As the chart above shows (interactive version here), North Carolina is still a dangerous outcropping in a sea of freedom when it comes to forcing schoolchildren to wear masks on their faces.

Breathing in “hazardous waste”

The issue isn’t a mere matter of a state dress code ordered by a rogue executive, although that is bad enough. As discussed here previously, recent studies into masks have sounded the alarm about the dangerous “chemical cocktails” which the wearer necessarily breathes in. They warn that “mask wearers unwittingly run the risk of breathing in carcinogens, allergens and tiny synthetic microfibres by wearing both textile and nonwoven surgical masks for long periods of time” and that even surgical face masks contained “elevated concentrations of hazardous fluorocarbons, formaldehyde and other potentially carcinogenic substances.”

As one of the researchers put it, “What we are breathing through our mouth and nose is actually hazardous waste.”

The greater danger of children’s face masks is that Gov. Roy Cooper, state health bureaucrat Mandy Cohen, complicit schools systems, and other antiscientific child-maskers foment this fiction that small children with cloth masks strapped on their noses and mouths day in and out will be as fastidious and careful with them as are highly trained medical professionals with surgical face masks.

Deadly pathogens accumulate on kids’ masks in a single day

New findings out of Florida highlight the risks Cooper, Cohen, et al. are forcing on children all across North Carolina:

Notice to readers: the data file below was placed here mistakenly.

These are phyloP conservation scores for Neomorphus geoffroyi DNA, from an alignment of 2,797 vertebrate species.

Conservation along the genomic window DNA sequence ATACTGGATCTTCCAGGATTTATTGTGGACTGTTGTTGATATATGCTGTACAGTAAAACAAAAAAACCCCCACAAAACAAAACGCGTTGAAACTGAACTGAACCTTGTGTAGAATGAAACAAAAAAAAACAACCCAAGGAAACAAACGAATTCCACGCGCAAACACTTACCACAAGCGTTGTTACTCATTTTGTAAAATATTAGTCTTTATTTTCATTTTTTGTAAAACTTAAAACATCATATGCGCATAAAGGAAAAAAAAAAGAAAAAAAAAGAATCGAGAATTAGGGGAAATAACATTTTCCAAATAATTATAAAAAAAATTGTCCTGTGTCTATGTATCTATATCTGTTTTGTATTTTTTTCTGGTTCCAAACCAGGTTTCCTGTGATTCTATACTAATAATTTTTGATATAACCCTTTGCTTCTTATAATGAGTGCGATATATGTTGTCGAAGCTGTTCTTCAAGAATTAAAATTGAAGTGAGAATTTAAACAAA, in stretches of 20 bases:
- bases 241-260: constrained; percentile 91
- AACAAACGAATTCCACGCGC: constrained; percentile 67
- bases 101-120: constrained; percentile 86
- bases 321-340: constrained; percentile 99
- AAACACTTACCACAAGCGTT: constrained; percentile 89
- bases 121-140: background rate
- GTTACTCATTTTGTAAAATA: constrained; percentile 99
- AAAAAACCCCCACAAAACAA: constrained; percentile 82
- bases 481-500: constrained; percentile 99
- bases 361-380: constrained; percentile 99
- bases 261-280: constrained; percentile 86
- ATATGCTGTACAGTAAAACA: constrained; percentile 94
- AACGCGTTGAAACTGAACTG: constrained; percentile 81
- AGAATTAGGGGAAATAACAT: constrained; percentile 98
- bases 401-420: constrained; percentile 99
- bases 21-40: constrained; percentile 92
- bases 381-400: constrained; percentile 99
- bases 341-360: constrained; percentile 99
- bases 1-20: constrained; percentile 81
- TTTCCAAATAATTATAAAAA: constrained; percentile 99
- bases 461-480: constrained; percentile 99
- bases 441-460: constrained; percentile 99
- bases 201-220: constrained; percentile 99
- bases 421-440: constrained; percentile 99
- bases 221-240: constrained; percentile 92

A group of parents in Gainesville, FL, sent 6 face masks to a lab at the University of Florida, requesting an analysis of contaminants found on the masks after they had been worn. The resulting report found that five masks were contaminated with bacteria, parasites, and fungi, including three with dangerous pathogenic and pneumonia-causing bacteria. Although the test is capable of detecting viruses, including SARS-CoV-2, only one virus was found on one mask (alcelaphine herpesvirus 1).

They weren’t masks that had been worn for days and days without washing, however:

The face masks studied were new or freshly-laundered before wearing and had been worn for 5 to 8 hours, most during in-person schooling by children aged 6 through 11. One was worn by an adult. A t-shirt worn by one of the children to school and unworn masks were tested as controls. No pathogens were found on the controls; samples from the front top and bottom of the t-shirt found proteins that are commonly found in skin and hair, along with some commonly found in soil. …

The parents contracted with the lab because they were concerned about the potential of contaminants on masks that their children were forced to wear all day at school, taking them on and off, setting them on various surfaces, wearing them in the bathroom, etc. This prompted them to send the masks to the University of Florida’s Mass Spectrometry Research and Education Center for analysis.

Here’s what was found:

Half of the masks were contaminated with one or more strains of pneumonia-causing bacteria. One-third were contaminated with one or more strains of meningitis-causing bacteria. One-third were contaminated with dangerous, antibiotic-resistant bacterial pathogens. In addition, less dangerous pathogens were identified, including pathogens that can cause fever, ulcers, acne, yeast infections, strep throat, periodontal disease, Rocky Mountain Spotted Fever, and more.

Dare North Carolina parents hope those results and findings in the other studies can’t possibly apply here?